Dopamine induces Ca2+ signaling in astrocytes through reactive oxygen species generated by monoamine oxidase
Authors listAnnika Vaarmann Sonia Gandhi Andrey Y Abramov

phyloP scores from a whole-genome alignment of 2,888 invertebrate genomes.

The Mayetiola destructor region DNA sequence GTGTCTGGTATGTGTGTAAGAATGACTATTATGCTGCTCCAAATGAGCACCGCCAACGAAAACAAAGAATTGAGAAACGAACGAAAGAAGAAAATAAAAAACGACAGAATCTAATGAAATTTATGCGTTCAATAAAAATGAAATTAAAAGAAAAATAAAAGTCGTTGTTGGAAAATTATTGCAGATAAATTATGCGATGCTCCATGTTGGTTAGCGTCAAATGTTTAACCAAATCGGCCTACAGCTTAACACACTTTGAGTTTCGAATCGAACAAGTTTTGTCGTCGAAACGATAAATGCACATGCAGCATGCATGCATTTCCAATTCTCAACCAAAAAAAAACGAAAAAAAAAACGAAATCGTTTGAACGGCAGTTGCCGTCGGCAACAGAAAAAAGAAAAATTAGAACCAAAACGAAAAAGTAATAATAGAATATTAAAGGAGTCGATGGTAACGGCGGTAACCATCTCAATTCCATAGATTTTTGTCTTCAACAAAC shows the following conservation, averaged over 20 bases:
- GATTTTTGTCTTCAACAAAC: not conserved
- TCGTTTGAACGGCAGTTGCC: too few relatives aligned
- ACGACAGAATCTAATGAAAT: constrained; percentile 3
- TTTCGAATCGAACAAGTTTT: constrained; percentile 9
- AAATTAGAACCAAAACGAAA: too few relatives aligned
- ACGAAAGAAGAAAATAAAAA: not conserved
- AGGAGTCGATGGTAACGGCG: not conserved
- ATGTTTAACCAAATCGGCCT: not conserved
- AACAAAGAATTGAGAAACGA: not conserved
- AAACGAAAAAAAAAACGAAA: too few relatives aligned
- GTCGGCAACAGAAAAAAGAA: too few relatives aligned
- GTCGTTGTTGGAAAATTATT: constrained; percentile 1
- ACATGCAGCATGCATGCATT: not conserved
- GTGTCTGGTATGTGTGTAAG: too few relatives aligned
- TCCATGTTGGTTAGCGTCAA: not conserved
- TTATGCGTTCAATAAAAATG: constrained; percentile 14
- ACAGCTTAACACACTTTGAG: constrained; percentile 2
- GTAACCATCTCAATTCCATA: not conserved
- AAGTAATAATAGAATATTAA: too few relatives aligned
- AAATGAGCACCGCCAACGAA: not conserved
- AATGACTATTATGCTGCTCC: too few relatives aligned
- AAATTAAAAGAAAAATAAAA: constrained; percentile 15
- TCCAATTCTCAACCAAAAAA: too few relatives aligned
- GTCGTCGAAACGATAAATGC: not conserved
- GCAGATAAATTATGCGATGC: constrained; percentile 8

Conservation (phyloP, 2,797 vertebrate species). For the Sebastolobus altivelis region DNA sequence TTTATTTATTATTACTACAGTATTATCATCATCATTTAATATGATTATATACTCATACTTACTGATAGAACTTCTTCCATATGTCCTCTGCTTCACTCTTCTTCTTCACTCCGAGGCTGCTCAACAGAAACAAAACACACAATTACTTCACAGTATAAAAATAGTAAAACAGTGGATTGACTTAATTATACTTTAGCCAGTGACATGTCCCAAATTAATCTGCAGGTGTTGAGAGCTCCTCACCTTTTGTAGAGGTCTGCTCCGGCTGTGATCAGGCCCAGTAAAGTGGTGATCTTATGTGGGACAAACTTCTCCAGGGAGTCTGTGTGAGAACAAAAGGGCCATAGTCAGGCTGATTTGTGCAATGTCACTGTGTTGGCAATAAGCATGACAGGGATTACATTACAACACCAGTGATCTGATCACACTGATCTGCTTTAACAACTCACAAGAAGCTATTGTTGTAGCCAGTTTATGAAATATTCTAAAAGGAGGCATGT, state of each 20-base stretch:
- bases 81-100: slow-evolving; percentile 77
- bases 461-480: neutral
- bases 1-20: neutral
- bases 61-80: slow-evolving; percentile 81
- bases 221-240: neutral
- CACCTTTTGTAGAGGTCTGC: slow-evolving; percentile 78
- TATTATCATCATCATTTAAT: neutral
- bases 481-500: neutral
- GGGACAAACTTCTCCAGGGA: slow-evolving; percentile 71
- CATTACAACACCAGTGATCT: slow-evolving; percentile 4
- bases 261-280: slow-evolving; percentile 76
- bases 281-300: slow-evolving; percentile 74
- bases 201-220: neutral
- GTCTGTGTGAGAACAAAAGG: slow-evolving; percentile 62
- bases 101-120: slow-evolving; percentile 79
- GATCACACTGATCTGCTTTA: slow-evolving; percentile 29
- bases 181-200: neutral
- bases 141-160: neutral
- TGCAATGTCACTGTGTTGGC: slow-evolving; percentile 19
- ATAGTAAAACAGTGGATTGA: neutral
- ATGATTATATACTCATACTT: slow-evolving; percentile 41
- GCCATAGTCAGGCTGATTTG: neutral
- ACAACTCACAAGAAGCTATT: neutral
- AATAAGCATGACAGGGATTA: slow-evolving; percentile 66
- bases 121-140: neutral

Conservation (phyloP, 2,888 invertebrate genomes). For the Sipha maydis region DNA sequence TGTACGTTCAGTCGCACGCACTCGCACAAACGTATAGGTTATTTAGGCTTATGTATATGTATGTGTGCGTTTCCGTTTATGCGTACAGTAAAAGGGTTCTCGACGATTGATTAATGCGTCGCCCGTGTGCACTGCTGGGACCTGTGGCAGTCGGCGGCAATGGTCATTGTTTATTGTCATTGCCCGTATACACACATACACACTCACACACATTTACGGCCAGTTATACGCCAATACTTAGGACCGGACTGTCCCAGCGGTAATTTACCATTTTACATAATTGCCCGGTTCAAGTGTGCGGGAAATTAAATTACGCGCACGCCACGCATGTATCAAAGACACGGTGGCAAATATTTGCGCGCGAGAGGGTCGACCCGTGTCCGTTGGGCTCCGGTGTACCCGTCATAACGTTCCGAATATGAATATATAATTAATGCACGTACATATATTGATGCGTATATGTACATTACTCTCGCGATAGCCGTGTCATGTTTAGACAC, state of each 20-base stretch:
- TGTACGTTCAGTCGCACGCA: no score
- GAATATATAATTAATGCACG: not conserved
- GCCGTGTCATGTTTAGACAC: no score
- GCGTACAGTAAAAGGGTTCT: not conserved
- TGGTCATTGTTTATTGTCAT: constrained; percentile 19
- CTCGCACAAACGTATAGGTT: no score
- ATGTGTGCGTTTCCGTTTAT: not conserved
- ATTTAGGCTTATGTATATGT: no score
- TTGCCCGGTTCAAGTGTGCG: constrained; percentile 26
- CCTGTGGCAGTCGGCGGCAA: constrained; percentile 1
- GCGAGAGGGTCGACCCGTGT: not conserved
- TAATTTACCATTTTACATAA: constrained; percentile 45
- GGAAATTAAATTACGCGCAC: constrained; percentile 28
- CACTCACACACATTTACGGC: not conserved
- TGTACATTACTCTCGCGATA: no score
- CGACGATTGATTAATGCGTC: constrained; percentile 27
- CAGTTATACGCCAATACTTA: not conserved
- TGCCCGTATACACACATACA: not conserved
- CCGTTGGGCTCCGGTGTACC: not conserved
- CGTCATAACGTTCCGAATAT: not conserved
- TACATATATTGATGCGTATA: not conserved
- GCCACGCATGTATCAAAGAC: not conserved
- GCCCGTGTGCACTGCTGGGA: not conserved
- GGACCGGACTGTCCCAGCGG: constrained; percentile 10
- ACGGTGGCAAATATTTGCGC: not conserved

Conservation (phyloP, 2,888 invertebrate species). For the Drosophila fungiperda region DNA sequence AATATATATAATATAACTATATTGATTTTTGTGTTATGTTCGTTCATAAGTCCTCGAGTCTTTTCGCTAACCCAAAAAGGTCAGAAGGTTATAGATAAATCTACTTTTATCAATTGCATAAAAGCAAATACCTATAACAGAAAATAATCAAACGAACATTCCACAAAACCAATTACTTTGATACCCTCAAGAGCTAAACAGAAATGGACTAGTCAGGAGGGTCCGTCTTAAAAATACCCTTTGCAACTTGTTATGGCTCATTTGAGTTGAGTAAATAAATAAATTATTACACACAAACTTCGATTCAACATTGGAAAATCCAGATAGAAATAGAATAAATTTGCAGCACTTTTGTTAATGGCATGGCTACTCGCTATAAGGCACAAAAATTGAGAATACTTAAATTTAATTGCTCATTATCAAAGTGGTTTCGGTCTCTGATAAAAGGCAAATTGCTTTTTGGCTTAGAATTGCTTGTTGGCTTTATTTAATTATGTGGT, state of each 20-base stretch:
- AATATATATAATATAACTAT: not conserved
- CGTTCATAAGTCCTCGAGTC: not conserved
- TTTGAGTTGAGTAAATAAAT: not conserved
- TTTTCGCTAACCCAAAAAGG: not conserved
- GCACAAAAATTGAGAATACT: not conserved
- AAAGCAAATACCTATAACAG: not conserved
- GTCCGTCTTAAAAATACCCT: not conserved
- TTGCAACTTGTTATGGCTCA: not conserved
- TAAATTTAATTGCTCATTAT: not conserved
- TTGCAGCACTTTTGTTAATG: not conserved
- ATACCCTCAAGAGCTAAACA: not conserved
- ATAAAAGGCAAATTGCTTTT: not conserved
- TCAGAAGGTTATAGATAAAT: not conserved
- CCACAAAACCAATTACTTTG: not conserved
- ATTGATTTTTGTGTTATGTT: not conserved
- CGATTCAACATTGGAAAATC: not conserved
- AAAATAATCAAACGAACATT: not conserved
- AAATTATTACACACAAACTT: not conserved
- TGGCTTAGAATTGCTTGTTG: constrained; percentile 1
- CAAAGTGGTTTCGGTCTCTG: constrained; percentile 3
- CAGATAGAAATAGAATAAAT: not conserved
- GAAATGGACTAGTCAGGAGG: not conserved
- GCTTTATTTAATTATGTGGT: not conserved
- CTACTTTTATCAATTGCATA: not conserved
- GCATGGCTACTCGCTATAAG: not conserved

Dopamine is a neurotransmitter that plays a major role in a variety of brain functions, as well as in disorders such as Parkinson disease and schizophrenia. In cultured astrocytes, we have found that dopamine induces sporadic cytoplasmic calcium ([Ca(2+)](c)) signals. Importantly, we show that the dopamine-induced calcium signaling is receptor-independent in midbrain, cortical, and hippocampal astrocytes. We demonstrate that the calcium signal is initiated by the metabolism of dopamine by monoamine oxidase, which produces reactive oxygen species and induces lipid peroxidation. This stimulates the activation of phospholipase C and subsequent release of calcium from the endoplasmic reticulum via the inositol 1,4,5-trisphosphate receptor mechanism. These findings have major implications on the function of astrocytes that are exposed to dopamine and may contribute to understanding the physiological role of dopamine.